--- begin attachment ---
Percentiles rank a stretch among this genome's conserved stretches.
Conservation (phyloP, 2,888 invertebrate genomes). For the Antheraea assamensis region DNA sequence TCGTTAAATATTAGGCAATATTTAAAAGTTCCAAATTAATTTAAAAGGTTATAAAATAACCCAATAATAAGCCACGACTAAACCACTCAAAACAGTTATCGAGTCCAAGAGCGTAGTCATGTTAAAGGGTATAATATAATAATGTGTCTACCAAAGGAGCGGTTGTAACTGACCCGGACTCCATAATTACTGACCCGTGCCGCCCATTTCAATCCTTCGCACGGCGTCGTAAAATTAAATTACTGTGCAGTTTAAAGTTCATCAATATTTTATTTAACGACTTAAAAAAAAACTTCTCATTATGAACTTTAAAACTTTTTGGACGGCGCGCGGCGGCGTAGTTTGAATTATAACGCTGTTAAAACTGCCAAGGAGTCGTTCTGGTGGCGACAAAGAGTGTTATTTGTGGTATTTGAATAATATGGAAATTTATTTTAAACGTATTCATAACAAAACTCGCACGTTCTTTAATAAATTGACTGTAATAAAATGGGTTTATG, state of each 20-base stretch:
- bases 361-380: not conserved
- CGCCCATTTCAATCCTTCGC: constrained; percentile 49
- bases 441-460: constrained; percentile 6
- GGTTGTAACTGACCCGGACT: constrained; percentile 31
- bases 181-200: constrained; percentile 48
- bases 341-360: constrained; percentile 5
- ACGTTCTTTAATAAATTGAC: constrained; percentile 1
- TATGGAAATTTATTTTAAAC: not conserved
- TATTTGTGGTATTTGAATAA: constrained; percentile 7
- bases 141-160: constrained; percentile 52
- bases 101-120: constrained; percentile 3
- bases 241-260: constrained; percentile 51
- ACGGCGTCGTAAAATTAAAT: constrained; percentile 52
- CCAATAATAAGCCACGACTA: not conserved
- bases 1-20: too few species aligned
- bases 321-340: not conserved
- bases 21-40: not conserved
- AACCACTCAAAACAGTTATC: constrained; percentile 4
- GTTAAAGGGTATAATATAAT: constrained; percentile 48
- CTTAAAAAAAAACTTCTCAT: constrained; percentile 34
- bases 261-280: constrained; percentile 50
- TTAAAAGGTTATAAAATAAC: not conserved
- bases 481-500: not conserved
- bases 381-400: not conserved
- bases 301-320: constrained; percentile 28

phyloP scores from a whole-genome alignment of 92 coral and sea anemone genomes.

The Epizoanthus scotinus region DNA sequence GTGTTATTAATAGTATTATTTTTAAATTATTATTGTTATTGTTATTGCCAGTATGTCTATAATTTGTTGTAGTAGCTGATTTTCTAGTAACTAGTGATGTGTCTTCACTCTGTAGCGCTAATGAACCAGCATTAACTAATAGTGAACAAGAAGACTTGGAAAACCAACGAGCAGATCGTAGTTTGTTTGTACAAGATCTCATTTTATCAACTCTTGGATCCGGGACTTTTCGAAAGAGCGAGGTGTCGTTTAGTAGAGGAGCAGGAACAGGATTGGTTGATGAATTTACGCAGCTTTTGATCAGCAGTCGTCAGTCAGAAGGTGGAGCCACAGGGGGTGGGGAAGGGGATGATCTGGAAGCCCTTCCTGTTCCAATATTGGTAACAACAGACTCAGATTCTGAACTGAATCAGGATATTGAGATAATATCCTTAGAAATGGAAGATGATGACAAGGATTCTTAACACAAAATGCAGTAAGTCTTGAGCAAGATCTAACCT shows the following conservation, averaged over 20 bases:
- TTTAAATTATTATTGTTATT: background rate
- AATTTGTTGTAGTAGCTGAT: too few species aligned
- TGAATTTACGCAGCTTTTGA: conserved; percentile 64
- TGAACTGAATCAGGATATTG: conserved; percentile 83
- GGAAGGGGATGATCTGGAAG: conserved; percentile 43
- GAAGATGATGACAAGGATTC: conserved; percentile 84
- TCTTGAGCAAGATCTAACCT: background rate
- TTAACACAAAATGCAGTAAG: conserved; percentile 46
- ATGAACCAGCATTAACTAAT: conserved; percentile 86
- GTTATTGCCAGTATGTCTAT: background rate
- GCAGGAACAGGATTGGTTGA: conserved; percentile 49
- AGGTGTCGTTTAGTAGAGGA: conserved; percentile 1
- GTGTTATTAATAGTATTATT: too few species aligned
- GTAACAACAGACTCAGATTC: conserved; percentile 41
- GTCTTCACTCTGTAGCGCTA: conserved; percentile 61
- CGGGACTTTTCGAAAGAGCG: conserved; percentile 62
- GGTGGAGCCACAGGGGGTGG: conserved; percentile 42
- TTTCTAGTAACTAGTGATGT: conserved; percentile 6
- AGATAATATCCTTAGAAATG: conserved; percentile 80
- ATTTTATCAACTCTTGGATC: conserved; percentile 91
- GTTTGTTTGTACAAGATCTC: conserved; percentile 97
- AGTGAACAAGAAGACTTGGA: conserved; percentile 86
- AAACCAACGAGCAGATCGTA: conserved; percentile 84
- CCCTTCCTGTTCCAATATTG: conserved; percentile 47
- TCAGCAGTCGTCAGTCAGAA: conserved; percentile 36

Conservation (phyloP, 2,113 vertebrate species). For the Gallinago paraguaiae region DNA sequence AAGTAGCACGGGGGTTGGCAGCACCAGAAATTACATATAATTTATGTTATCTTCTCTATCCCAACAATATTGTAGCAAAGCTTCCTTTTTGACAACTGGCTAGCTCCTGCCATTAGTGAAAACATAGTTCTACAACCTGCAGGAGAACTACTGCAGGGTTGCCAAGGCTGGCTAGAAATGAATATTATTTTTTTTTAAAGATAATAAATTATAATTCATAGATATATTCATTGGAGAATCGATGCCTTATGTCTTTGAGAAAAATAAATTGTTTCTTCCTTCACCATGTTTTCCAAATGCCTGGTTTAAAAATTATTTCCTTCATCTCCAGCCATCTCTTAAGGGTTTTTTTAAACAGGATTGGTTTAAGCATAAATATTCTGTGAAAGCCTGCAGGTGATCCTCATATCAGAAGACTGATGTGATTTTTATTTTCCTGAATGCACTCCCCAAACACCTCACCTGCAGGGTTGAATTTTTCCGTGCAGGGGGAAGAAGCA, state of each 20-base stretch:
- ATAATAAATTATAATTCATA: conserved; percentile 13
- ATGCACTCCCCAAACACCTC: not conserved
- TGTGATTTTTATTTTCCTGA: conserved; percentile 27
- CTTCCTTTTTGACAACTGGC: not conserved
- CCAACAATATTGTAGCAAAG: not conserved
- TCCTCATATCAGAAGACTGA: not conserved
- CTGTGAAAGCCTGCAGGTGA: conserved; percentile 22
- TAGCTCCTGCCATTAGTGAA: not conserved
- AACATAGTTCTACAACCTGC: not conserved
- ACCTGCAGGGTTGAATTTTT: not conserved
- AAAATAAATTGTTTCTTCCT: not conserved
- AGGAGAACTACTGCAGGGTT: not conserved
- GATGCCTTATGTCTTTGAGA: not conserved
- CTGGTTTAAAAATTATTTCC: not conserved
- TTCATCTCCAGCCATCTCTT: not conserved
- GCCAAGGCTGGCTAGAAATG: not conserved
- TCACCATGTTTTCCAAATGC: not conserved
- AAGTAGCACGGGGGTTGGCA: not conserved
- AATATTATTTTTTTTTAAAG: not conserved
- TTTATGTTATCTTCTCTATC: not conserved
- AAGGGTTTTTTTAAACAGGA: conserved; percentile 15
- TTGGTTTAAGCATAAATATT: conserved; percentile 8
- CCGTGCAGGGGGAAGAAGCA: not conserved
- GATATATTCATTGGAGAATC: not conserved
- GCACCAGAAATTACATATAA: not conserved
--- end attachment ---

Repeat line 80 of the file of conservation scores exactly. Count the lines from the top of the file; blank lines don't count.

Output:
- GCACCAGAAATTACATATAA: not conserved